Monday, October 25, 2010

Discovery: Raw Eggs

There's so much to say about eggs. The way I feel about raw milk and butter is the same way I feel about raw eggs.

First of all, when I look at the whole picture (concerning chickens and laying eggs) I can't help but feel that Heavenly Father, purposefully, provided us with these nutrient dense foods.

What else would the chickens do with all of the eggs they lay? (Besides hatching their eggs over and over again and creating an overpopulation of stray chickens.)

Eggs are one of nature's most nutritious and balanced live foods.

They are one of the few foods that contain everything necessary for life.

... They are a great source of high-quality protein and rich in vitamins and nutrients essential to health, including B vitamins, vitamins A, D, and E, essential fatty acids (omega-3 and omega-6), etc. In fact the only reliable and absorbable source of vitamin B12 are meats and eggs. Vitamin B12 is vital to a healthy nervous system and healthy blood.

And yet,

eating cooked eggs will not have the same affect as eating raw eggs. Supposedly, f

rom day one of eating raw eggs, a persons immune system becomes stronger and health will improve.

A reference from The Great Egg Panic by Emily Green states,

"Raw eggs are one of the best compact foods in nature. Eggs are the ultimate, complete fast food. However the protein in eggs is not utilised for cellular reproduction. They are utilised for regeneration and maintenance. The relationship between raw eggs and salmonella poisoning is a myth".

I agree with this statement. Along with studying Dr. Tennant's work here are some resources that have persuaded me:

I simply trust my instincts as to whether or not an egg may be bad by discarding any cracked eggs, bad smelling eggs, or abnormal or discolored egg whites or egg yolks. But, otherwise, I remember that chances of having an egg that has salmonella, especially from an organic and free range egg, is extremely rare.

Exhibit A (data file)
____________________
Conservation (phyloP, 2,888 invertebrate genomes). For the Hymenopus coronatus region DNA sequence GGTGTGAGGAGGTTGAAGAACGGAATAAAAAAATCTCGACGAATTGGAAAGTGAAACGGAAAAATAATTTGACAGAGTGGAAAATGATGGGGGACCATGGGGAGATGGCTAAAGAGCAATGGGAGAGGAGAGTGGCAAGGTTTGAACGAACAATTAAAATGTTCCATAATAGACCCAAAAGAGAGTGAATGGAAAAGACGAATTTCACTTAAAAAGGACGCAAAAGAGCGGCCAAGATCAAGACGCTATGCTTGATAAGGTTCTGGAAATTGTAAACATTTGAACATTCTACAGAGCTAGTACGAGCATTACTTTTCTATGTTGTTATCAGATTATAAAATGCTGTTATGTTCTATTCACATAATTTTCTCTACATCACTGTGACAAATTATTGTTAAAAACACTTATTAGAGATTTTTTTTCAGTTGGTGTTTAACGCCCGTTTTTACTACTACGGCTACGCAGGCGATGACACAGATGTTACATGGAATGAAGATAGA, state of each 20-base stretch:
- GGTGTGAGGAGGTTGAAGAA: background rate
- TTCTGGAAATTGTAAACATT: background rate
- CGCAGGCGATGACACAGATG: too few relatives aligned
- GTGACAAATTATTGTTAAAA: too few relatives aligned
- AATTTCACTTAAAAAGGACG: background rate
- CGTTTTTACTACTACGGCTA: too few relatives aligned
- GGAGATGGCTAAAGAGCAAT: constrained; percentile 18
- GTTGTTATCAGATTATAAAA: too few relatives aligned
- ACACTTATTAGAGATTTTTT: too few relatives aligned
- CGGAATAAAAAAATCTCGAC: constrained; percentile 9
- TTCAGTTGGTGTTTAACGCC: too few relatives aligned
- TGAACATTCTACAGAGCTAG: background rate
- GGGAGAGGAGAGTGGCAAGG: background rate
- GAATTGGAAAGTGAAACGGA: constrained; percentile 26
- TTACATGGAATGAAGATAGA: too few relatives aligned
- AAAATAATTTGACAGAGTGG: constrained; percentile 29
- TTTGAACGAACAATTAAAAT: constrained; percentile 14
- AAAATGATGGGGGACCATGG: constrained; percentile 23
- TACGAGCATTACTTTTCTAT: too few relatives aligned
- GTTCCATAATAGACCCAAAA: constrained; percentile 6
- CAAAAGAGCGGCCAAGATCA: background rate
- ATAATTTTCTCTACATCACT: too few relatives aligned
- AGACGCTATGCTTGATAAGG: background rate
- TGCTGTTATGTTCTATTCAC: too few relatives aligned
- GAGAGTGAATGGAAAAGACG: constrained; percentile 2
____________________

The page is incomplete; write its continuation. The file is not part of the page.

Now, I myself, do not eat only raw eggs. But I do, about once or twice a week, make a raw egg drink. And when I do cook my eggs I make sure to cook them on a low setting and cook the egg yolk as little as possible so that it is better for me nutritionally.

Raw eggs can be included in shakes, home-made ice cream or in Bee's Egg Drink.

Here's the egg drink recipe: (concocted by Dr. Bee Wilder and touched up by me)

Bee's Egg Drink

3 large whole, cage free, hormone free eggs
2 Tbsps raw or organic butter (softened)
2 Tbsps coconut oil (optional)
1 tsp cinnamon
1/2 tsp nutmeg
2 tsps raw, organic Agave
2 to 2 1/2 cups boiling water
  1. Boil water.
  2. Put all ingredients in a blender except the water.
  3. Carefully pour in boiled water last [the amount of water can be more or less, depending upon whether you like a thin or thick drink].
  4. Close the cover well, pulse it at first, and then blend for 15-20 seconds.

This drink keeps well in a thermos for several hours, and it can be kept in the refrigerator for 24 hours. Since it tends to separate it may need to be stirred well or blended again before drinking it. If you prefer the drink cold, put it in the refrigerator to cool it down. Stir well before drinking it.

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